“Reading is my accompanied loneliness”, 2017 Cervantes Prize Winner Sergio Ramírez said. Anyhow, stone and wood in prehistory ended up in books as a support for language and knowledge sharing. Shakespeare, Cervantes and Garcilaso de la Vega died on April the 23rd 1616. Additionally, April the 23rd is the date of birth or death of other prominent authors such as Maurice Druon, Halldor K. Laxness, Vladimir Nabokov, Josep Pla or Manuel Mejía Vallejo. Here is the reason for the celebration’s date!
April the 23rd is also Saint George’s Day, celebrated by nations, kingdoms, countries, and cities of which Saint George is the patron saint. Legend says that a long time ago a dragon had terrorized the inhabitants of a region, which changes from a version to another. Scared, they decided to calm him by feeding him one person a day, chosen by draw. On the day of the princess’s turn, a knight named Saint George came to her rescue and pierced the dragon with his sword. From the dragon’s blood, a rose bush sprouted with the reddest roses ever seen. A triumphant Saint George plucked a rose and offered it to the princess. For this reason, boys traditionally give girls a rose, as if they were respectively knights and princesses. Girls give boys a book, in memory of the death of the great ones of European and Spanish-American literature.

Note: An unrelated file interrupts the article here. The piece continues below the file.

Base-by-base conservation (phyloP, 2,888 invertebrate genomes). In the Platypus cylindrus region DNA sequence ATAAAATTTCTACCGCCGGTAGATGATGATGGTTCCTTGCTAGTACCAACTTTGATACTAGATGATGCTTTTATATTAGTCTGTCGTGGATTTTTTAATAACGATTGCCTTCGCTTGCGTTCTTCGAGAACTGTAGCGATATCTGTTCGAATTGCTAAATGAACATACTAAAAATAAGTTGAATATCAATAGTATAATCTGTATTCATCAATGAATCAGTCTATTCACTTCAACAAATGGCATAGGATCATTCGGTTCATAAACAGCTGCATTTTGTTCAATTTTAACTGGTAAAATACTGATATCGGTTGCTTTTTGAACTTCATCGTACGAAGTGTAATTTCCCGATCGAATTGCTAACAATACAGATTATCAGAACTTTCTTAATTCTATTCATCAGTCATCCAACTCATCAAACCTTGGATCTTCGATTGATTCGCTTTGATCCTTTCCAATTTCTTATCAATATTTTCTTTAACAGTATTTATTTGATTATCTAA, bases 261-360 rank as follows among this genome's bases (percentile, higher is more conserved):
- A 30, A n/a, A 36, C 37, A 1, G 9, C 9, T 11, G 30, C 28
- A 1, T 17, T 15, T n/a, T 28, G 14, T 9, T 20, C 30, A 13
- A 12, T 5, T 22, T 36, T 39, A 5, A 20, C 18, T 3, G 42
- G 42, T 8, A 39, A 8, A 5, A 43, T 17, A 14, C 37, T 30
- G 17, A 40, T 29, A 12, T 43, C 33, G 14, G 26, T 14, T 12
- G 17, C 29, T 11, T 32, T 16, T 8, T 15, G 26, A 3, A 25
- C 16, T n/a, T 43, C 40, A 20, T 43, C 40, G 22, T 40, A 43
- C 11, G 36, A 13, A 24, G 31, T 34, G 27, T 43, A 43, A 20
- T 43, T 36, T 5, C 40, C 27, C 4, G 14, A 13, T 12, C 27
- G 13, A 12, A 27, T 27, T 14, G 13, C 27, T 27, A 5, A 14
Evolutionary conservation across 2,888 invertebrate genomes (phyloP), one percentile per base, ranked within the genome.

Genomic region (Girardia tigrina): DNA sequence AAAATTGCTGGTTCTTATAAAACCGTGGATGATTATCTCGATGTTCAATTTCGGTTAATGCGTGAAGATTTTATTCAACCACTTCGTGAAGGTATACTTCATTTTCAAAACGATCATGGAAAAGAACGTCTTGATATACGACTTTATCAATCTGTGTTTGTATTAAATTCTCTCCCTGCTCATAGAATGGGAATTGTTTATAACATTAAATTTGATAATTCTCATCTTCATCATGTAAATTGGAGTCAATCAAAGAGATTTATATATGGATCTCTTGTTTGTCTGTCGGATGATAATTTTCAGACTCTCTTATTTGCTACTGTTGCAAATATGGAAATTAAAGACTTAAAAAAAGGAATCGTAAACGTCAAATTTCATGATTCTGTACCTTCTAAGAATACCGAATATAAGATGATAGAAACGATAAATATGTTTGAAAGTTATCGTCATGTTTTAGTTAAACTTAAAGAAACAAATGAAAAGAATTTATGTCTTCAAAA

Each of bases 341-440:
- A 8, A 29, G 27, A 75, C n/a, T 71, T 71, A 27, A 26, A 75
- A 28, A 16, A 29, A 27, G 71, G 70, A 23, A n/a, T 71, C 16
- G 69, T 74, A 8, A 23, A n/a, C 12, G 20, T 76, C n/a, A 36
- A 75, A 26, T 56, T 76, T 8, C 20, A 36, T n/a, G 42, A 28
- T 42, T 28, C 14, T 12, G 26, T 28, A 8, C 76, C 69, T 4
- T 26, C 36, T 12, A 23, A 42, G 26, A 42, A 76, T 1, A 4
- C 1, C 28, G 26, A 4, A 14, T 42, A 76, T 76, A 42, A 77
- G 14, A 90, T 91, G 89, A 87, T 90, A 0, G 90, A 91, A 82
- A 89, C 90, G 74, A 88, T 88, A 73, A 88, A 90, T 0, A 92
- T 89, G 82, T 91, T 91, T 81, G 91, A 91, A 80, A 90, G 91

Editor, translator, journalist and writer Vicente Clavel’s dream of dedicating a day to culture through literature, books, reading and roses was fulfilled in Spain in 1926. In particular, in Catalonia a proverb says ‘a rose for love and a book forever’. In 1996, UNESCO chose April the 23rd to pay a worldwide tribute to books and their authors and to encourage everyone to discover the pleasure of reading. Over 100 countries all over the world celebrate World Book and Copyright Day. Nevertheless, this celebration takes place on another date in some countries, e.g. the UK and Ireland. After Madrid, Alexandria, Amsterdam, Buenos Aires and Bangkok, Athens just made its debut as UNESCO World Book Capital 2018. Talks with writers, translators and illustrators, exhibitions, poetry readings and workshops for edition professionals will take place in this capital for an entire year. Their aim is to bring books to every corner of the city.
Written by Víctor Mir – Robert Schuman Communications’ Trainee at TermCoord. Víctor, who hails from Spain, studied in a German School and holds a Bachelor’s degree in Translation and Interpreting, a University-specific degree in Linguistic Mediation and a Master’s degree in Edition, Production and New Journalistic Technologies